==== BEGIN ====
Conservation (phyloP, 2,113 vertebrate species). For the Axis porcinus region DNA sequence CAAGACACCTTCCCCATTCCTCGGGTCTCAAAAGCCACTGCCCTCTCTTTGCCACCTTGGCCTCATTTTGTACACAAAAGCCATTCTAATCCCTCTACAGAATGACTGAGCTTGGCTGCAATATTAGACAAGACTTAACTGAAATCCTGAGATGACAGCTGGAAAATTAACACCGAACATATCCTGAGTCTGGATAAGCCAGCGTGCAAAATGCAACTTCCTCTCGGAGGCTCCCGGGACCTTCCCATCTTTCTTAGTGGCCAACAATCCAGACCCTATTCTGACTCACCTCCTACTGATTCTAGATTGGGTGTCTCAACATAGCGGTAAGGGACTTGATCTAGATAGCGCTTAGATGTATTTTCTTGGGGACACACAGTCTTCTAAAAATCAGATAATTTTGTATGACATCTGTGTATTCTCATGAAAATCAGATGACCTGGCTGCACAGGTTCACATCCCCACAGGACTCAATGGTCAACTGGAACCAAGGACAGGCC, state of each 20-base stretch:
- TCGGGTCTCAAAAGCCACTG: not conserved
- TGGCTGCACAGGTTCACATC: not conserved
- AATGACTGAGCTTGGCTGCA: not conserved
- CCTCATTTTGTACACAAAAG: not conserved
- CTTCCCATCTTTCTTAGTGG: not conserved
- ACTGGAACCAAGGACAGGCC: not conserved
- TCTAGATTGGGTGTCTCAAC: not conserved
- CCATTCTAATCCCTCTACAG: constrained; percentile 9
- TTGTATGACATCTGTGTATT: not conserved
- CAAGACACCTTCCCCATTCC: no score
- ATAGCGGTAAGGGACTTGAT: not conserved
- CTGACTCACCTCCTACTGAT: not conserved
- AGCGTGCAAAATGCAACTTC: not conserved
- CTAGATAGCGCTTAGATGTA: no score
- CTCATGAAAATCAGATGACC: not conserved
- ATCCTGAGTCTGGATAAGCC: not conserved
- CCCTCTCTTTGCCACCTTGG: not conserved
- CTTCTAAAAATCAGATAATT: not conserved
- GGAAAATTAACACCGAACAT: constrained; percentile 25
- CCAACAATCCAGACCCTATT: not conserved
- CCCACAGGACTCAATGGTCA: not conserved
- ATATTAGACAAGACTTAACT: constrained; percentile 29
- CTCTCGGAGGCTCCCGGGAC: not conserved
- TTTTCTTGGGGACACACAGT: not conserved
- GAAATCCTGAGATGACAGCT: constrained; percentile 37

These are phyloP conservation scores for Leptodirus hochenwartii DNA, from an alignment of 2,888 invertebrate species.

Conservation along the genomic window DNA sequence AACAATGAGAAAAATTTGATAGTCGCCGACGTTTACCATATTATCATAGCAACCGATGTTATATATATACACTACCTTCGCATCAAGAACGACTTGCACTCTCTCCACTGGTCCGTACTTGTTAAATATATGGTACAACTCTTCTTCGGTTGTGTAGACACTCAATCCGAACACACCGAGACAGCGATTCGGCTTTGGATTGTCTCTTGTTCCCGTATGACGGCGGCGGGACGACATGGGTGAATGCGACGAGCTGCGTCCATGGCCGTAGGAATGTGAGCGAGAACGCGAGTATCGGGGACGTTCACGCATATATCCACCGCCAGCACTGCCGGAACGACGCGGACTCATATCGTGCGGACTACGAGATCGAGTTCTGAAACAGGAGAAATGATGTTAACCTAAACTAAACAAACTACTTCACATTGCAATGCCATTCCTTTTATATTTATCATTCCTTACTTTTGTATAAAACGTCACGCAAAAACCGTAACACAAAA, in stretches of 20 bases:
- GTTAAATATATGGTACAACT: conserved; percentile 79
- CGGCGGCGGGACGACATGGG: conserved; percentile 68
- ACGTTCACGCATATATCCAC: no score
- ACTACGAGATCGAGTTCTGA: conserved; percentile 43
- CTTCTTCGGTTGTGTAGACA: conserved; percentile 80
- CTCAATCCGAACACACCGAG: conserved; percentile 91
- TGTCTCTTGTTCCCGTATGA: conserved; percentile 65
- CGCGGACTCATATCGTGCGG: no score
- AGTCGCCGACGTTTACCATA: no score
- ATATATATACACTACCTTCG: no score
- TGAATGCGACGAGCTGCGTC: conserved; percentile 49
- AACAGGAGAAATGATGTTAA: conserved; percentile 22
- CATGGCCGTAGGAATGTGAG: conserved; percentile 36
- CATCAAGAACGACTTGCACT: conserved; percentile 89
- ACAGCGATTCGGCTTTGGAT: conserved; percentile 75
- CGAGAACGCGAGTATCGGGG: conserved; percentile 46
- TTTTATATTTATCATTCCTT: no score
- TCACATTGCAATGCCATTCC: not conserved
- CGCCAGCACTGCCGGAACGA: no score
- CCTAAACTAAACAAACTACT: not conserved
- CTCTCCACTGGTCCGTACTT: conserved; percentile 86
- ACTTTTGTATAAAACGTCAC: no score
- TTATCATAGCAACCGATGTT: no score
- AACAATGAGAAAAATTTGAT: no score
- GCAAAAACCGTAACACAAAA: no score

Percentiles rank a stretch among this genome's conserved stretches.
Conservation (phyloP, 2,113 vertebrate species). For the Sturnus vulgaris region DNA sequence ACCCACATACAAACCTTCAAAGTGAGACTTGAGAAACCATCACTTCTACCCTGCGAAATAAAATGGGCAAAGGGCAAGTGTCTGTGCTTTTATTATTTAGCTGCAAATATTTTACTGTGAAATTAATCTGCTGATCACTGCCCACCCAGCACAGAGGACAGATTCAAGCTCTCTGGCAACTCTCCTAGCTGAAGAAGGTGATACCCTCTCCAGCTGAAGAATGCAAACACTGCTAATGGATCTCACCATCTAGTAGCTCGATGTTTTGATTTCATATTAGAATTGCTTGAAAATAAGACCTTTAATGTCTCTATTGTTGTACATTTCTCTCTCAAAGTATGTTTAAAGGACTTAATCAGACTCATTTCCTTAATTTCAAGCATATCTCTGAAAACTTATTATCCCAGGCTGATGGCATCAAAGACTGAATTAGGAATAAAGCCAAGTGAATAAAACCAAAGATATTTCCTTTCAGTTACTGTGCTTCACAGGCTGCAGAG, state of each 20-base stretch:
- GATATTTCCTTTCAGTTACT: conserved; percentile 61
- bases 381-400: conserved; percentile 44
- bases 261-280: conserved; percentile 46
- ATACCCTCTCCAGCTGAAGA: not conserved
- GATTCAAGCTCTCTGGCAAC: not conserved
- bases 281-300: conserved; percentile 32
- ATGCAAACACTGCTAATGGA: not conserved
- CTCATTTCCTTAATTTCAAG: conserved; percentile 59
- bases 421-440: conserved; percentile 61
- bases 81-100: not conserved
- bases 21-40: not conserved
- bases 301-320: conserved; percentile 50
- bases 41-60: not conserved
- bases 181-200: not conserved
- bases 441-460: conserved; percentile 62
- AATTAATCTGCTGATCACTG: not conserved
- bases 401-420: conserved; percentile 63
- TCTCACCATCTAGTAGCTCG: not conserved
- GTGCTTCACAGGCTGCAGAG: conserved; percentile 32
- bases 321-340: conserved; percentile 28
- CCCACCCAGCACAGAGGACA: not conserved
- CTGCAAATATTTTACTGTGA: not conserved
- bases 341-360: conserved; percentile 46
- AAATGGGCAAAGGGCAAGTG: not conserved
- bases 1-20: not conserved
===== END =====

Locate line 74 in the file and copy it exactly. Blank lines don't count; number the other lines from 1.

- GTGCTTCACAGGCTGCAGAG: conserved; percentile 32